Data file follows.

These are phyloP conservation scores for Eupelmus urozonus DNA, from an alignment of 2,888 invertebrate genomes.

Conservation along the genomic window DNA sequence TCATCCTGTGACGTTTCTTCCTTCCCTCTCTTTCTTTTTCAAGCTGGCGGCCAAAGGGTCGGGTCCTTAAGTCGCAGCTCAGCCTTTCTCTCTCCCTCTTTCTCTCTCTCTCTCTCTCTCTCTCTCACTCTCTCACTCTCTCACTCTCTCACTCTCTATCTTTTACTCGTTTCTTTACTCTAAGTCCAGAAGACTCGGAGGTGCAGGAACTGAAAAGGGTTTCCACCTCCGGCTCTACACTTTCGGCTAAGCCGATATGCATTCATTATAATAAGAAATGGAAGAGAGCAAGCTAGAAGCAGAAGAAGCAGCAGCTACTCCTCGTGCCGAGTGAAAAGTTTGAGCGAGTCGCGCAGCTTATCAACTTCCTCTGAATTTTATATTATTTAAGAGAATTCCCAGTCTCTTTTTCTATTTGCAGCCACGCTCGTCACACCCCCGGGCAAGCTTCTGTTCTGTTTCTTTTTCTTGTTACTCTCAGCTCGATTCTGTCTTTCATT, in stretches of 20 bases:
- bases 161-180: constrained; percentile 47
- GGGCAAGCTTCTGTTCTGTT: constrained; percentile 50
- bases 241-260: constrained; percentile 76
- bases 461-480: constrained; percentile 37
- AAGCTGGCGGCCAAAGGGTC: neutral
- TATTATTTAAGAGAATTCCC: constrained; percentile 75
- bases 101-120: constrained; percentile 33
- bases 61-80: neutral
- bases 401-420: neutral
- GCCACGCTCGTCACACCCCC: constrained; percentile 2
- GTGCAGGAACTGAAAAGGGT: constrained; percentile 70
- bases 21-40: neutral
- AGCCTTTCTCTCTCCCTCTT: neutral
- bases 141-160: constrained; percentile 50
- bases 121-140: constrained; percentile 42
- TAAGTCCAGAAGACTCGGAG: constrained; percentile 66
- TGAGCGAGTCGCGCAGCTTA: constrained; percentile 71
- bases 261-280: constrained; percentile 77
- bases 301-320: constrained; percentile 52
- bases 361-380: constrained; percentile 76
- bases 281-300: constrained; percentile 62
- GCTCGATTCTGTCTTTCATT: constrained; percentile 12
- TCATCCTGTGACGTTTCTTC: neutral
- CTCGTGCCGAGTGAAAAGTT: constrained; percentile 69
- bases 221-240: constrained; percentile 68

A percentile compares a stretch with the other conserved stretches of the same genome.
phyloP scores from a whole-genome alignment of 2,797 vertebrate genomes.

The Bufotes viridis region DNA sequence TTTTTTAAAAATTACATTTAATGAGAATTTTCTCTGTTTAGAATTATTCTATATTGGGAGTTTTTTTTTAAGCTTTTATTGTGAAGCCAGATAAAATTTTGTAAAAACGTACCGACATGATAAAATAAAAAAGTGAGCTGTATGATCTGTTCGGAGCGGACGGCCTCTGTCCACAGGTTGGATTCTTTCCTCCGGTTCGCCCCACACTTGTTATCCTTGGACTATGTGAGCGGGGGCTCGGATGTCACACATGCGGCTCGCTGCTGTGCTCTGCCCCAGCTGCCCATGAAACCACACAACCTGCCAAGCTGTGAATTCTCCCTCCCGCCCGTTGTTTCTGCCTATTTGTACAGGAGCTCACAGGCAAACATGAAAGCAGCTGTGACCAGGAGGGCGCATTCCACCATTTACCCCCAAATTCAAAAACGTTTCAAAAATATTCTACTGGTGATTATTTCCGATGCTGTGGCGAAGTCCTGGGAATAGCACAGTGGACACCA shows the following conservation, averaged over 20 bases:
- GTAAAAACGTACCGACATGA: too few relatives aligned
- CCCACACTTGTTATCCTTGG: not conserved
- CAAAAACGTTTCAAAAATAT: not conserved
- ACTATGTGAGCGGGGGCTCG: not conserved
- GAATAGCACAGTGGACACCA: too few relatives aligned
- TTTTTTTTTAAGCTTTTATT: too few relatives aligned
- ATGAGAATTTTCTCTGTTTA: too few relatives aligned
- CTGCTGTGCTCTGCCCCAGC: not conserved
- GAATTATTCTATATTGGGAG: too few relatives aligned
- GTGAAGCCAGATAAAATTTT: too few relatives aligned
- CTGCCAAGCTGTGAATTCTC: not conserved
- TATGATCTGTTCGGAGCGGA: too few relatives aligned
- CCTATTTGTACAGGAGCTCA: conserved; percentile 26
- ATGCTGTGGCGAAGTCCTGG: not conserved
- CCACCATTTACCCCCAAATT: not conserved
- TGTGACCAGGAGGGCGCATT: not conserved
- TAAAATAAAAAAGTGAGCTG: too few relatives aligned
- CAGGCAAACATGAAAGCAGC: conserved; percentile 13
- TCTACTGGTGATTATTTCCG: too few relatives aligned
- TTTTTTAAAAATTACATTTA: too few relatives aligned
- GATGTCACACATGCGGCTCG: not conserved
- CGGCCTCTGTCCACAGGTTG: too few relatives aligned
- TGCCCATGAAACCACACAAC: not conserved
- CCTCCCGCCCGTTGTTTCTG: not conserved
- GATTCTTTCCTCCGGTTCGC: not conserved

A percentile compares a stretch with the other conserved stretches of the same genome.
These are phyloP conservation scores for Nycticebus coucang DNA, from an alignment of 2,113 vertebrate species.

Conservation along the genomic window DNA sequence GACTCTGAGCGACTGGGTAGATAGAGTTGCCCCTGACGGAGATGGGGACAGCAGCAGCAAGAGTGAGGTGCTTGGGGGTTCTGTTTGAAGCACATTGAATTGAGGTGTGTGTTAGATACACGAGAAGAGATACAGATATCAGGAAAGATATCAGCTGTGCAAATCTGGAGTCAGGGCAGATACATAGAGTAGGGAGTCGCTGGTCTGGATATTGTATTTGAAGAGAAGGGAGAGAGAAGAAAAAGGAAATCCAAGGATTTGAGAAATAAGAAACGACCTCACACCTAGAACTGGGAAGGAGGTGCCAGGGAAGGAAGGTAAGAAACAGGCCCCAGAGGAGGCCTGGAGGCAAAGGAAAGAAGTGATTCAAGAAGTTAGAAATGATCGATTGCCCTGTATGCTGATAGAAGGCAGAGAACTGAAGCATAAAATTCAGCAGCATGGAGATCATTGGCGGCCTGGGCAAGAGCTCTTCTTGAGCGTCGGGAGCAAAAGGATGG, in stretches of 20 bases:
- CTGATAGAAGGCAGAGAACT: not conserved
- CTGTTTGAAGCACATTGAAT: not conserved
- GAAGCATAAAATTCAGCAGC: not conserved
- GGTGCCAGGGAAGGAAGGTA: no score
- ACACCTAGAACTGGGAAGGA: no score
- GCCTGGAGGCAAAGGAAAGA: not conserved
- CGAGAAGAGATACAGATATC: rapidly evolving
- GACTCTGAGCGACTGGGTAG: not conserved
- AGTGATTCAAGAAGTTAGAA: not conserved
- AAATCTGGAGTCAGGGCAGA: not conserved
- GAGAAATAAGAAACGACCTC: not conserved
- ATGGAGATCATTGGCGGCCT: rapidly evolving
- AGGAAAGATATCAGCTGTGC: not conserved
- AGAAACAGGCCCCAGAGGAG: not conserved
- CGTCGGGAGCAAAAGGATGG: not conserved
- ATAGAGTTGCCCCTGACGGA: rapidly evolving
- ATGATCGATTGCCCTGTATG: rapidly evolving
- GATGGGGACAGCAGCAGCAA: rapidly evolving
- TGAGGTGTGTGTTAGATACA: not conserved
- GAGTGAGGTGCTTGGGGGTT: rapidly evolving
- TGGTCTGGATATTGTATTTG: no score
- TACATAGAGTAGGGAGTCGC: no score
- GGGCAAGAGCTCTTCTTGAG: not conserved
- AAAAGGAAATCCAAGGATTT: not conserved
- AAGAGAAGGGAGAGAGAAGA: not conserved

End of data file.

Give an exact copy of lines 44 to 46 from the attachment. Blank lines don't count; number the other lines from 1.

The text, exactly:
- ATGCTGTGGCGAAGTCCTGG: not conserved
- CCACCATTTACCCCCAAATT: not conserved
- TGTGACCAGGAGGGCGCATT: not conserved